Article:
When should you take your CPP retirement pension? The standard age to begin receiving a CPP retirement pension is when you reach age 65, which is the month after your 65th birthday. However, you can take a reduced CPP retirement pension as early as the month after your 60th birthday. You can also take an increased pension if your benefit starts after reaching age 65. Before you decide when to take your CPP retirement pension, you may want to consider the following:

  • Age Your age will affect your monthly payments from CPP. 10
  • How much you contributed Your contribution history will affect your payments: how much you’ve contributed and how long. 11

The Canada Pension Plan (CPP) uses your contributions to determine whether you and/or your family are eligible for a CPP benefit and, if so, what the amount of the benefit will be.

Important factors are how long and how much you contribute. In order to receive a CPP benefit, you must have worked and contributed in Canada (outside Quebec). Usually, the more you earn and contribute to the CPP in the years before you take your retirement pension, the higher the benefit will be because you have built up more CPP pension credits.

How much could you receive? The amount of your Canada Pension Plan (CPP) retirement pension is based on how much you have contributed and how long you have been making contributions to the CPP at the time you become eligible.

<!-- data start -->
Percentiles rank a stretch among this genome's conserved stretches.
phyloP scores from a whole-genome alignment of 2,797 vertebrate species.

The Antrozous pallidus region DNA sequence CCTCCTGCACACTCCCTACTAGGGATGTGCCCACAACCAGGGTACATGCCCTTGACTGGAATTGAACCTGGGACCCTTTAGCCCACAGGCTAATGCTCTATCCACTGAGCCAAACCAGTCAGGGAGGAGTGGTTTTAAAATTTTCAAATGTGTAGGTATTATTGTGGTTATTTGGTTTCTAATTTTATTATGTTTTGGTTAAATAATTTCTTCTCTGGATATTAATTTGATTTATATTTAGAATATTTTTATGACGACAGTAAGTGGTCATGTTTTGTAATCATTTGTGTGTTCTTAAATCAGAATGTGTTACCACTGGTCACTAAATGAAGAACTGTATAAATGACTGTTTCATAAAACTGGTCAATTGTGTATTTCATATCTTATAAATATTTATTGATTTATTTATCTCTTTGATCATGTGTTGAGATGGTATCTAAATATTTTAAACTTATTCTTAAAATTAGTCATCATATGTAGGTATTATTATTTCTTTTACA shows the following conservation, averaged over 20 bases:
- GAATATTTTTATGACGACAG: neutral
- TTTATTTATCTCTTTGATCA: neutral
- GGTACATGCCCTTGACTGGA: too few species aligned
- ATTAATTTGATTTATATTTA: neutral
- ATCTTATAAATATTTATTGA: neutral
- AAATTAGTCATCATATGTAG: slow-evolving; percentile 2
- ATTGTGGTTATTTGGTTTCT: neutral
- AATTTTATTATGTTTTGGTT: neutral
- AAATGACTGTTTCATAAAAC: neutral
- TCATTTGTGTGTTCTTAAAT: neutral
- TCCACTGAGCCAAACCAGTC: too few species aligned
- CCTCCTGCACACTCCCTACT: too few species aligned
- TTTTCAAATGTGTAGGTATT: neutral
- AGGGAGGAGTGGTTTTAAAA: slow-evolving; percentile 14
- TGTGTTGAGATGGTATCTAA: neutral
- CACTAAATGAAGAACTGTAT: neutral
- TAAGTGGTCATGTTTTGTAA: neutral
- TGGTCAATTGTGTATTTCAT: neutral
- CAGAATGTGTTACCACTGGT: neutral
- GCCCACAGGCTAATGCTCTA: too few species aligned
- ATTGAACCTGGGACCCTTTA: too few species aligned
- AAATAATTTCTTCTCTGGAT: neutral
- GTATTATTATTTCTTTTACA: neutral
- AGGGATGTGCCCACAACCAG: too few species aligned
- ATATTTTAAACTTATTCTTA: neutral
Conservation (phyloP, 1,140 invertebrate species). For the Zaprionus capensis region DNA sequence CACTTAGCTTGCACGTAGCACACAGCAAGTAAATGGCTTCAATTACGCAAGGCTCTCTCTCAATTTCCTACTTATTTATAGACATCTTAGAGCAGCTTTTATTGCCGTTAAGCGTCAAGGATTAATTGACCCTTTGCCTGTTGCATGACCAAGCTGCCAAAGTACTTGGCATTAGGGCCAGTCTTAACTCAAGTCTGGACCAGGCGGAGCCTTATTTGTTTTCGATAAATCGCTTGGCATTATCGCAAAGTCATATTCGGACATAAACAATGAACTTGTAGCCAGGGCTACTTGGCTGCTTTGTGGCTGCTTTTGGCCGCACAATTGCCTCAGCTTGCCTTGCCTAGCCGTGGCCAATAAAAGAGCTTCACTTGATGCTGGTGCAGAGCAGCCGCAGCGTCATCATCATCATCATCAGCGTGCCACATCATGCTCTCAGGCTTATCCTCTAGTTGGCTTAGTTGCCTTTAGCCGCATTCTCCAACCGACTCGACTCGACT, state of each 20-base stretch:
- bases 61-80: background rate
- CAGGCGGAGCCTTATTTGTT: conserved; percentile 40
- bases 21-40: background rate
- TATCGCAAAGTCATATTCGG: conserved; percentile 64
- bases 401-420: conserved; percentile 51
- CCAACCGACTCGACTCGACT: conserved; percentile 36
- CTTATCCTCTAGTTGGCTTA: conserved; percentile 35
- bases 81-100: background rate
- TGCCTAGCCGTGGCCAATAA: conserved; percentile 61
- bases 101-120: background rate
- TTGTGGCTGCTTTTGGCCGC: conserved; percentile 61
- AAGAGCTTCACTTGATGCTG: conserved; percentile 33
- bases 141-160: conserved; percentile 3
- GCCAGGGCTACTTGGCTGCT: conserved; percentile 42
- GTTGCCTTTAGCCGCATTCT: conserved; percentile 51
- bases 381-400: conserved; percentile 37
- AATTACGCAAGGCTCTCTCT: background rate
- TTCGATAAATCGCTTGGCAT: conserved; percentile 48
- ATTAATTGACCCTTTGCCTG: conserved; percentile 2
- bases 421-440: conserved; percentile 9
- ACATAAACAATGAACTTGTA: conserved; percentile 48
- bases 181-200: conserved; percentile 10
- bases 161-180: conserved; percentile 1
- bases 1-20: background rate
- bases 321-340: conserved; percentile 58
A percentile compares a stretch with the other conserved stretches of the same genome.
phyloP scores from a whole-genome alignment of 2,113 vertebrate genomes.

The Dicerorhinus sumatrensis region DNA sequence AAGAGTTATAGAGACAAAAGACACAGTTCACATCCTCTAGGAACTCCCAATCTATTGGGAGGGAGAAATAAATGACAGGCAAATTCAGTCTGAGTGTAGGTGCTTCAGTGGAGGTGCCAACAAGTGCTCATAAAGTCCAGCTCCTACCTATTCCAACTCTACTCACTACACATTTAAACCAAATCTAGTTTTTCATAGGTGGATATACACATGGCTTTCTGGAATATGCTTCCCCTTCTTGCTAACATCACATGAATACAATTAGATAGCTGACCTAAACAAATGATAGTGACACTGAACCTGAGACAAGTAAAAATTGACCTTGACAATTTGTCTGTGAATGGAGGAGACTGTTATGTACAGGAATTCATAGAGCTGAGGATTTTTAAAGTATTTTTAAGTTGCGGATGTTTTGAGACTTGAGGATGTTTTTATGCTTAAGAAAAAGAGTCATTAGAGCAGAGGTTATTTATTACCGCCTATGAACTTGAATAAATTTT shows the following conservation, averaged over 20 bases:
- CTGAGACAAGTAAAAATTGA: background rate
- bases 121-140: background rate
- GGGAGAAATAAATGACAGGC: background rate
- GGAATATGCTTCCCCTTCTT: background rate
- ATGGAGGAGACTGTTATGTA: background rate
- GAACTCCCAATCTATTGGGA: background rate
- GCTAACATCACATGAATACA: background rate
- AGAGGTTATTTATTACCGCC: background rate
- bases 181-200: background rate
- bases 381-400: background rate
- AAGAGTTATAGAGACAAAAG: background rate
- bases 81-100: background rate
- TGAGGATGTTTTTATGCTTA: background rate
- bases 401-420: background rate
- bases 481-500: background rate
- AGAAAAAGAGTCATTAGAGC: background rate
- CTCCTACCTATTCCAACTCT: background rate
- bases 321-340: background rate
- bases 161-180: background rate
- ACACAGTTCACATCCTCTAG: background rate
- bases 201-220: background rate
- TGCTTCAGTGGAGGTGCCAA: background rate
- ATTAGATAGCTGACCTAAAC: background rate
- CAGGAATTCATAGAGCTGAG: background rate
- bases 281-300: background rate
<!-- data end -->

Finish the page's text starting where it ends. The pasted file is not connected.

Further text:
• A certain number of your months with lowest earnings may be automatically dropped from the CPP retirement pension calculation under the general drop-out provision. This may help increase the amount you will receive.
  • You can also request the child-rearing provision which may increase your retirement pension amount if you had zero or low earnings because you were the primary caregiver raising your children.
  • Credit splitting may affect the amount of the CPP retirement pension for both you and your former spouse or common-law partner.
  • If the cost of living goes up, so does the amount of your CPP benefits. Your monthly benefits are adjusted every year in January based on the Consumer Price Index. 

Business Owners

  • Business Income As well if you have any other income such as business investments, rental income, etc., this may affect CPP payments. It is important that your accountant advise you along the way just how important it is for you to pay as much as possible into your CPP as it can make a big difference to a small business owner especially if they have been earning a low income or sought to minimize the tax bite over the years which in the end may effectively have the consequence of reducing CPP benefits during retirement.
  • The Paradox of Small Business Income The paradox of small business persons who may try to limit taxation as well as maximize their Registered Retirement Savings Plan (RRSP) is this: if taxable income is reduced dramatically, it may leave little taxable income left to enable a significant CPP contribution. To help in this situation it is recommended that the small businessman use the Tax-Free Saving Account (TFSA).

The Canadian Retirement Income Calculator and your CPP Statement of Contributions within My Service Canada Account can also help you determine the best time to start your CPP retirement pension and get an estimate of how much you might receive.